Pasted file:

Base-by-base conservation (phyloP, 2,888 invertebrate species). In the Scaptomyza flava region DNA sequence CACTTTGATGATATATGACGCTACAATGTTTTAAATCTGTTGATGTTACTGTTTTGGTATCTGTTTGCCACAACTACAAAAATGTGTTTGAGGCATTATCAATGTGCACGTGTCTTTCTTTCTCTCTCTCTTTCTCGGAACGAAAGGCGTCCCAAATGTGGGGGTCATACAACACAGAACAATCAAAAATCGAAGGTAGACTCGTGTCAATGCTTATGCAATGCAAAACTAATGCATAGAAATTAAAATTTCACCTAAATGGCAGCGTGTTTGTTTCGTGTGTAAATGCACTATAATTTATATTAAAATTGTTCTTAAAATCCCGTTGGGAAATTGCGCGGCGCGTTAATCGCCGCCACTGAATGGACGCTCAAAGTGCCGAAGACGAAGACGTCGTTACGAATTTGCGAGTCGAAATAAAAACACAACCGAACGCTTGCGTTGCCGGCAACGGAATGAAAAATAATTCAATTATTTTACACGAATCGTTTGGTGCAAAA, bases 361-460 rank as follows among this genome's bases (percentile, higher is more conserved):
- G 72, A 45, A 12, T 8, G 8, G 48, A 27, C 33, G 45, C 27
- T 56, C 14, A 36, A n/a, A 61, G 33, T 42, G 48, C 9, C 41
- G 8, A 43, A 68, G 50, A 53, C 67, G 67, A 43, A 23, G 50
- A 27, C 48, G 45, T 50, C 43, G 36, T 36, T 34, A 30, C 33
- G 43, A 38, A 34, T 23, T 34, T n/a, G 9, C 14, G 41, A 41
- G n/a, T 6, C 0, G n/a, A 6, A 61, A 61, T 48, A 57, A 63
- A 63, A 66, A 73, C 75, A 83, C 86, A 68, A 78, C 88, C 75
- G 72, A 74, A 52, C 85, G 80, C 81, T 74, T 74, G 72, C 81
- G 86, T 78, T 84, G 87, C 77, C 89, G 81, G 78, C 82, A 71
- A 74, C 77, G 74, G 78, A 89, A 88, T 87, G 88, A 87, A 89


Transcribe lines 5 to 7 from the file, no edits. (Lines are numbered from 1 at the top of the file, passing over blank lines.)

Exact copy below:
- A 27, C 48, G 45, T 50, C 43, G 36, T 36, T 34, A 30, C 33
- G 43, A 38, A 34, T 23, T 34, T n/a, G 9, C 14, G 41, A 41
- G n/a, T 6, C 0, G n/a, A 6, A 61, A 61, T 48, A 57, A 63